I’m just catching up on my DSPAM reading.
Bayesian Noise Reduction looks really helpful, and reduces the cost of implementing bi-grams (Chained Tokens in DSPAM terminology).
Author Jonathan A. Zdziarski gives typical storage figures of 0.5MB-1MB for the average user without bigrams, and 10MB-20MB with. Disk is cheap.
Personally I was thinking of experimenting with boosting into longer n-grams as a way of achieving some space and time tradeoffs. I haven’t had time, though.
While I don’t disbelieve the performance numbers,
I do wish for more corpora (larger and more diverse) and standardized oerformance metrics.
Jon Udell tries his hand at S/MIME signature forgery,
revealing that PKI is not a panacea.
A digital signature proves something. The proof is strong but the something is weak (if it just demonstrates that you clicked a few things to get a persona certificate).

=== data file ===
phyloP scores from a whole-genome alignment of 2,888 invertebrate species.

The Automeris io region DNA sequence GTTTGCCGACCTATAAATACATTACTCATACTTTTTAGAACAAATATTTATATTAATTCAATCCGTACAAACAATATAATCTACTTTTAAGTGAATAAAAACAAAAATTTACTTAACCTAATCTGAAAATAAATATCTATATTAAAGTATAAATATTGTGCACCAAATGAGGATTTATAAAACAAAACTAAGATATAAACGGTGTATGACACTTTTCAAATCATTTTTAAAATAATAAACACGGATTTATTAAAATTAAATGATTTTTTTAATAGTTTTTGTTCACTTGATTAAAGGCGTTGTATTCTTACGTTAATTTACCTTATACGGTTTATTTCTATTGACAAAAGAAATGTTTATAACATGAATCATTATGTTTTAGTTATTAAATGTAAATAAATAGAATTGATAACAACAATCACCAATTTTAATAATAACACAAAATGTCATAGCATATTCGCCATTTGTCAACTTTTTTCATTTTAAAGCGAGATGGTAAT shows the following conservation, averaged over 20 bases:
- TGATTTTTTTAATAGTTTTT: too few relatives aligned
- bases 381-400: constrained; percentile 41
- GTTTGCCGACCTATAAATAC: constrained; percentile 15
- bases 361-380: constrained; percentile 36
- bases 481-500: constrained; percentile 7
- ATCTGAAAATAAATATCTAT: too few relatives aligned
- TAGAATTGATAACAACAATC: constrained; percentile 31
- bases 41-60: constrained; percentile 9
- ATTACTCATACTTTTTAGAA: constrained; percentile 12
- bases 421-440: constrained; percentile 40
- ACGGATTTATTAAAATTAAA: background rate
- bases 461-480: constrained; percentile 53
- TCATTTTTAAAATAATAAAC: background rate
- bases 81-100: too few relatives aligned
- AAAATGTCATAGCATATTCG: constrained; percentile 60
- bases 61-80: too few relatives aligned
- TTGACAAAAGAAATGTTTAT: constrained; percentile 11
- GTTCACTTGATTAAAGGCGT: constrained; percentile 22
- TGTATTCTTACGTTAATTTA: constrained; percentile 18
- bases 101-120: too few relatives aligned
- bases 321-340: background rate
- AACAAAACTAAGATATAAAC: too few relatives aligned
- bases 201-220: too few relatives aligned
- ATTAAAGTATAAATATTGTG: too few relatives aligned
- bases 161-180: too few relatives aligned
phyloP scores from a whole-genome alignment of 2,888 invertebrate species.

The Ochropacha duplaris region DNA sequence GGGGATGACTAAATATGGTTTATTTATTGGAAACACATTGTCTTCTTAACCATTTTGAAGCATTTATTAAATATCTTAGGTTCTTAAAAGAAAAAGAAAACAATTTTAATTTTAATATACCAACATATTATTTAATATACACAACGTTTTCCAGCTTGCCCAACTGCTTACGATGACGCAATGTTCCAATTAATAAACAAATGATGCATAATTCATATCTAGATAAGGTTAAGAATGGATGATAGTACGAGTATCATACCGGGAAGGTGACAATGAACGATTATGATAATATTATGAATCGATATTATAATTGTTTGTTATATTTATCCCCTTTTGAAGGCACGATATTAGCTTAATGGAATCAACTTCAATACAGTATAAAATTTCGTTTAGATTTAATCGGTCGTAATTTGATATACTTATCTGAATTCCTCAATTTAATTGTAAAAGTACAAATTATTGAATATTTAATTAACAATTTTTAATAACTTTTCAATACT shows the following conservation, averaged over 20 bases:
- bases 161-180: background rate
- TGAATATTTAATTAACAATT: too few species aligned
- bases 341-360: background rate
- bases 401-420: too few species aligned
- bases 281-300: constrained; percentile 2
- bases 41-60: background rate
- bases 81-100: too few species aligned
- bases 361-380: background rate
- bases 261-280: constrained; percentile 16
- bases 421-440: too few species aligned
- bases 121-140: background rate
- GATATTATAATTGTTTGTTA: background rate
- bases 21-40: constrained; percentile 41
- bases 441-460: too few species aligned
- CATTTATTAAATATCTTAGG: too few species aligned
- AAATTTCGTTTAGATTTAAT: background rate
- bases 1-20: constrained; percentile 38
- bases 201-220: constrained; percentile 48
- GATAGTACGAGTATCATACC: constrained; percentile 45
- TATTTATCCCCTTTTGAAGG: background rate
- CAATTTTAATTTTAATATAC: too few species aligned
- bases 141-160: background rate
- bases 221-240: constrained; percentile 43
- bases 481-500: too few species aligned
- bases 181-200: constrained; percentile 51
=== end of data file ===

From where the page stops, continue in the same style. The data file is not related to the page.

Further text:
So if you need to prove something stronger, then you put limits on what digitally-signed content you’re willing to accept.
This can go in at least two directions (not mutually exclusive):
- higher-class certificates (where certificate authorities demand more proof, and encode that fact in the certificate). But higher quality means harder to get and less actual deployment. And higher quality means more attractive target for theft of keys.
- reputation systems. Of course, building robust reputation systems is not easy. Users may wish to have multiple sources of reputation information to fit their own definitions of good and bad behavior and how fast those judgments are made. It replays the whole DNS blacklist deployment. Some reputation systems may seem arbitrary and capricious. Others may be too slow or too tolerant. They are all lawsuit targets. Will there be too many to choose from?
For message classification, there is a predisposition to disparage machine learning and content inspection as too
probabilistic and uncertain, while viewing signatures as certain and reliable. It is not so, the uncertainty or trust is not eliminated, it’s just at a different level.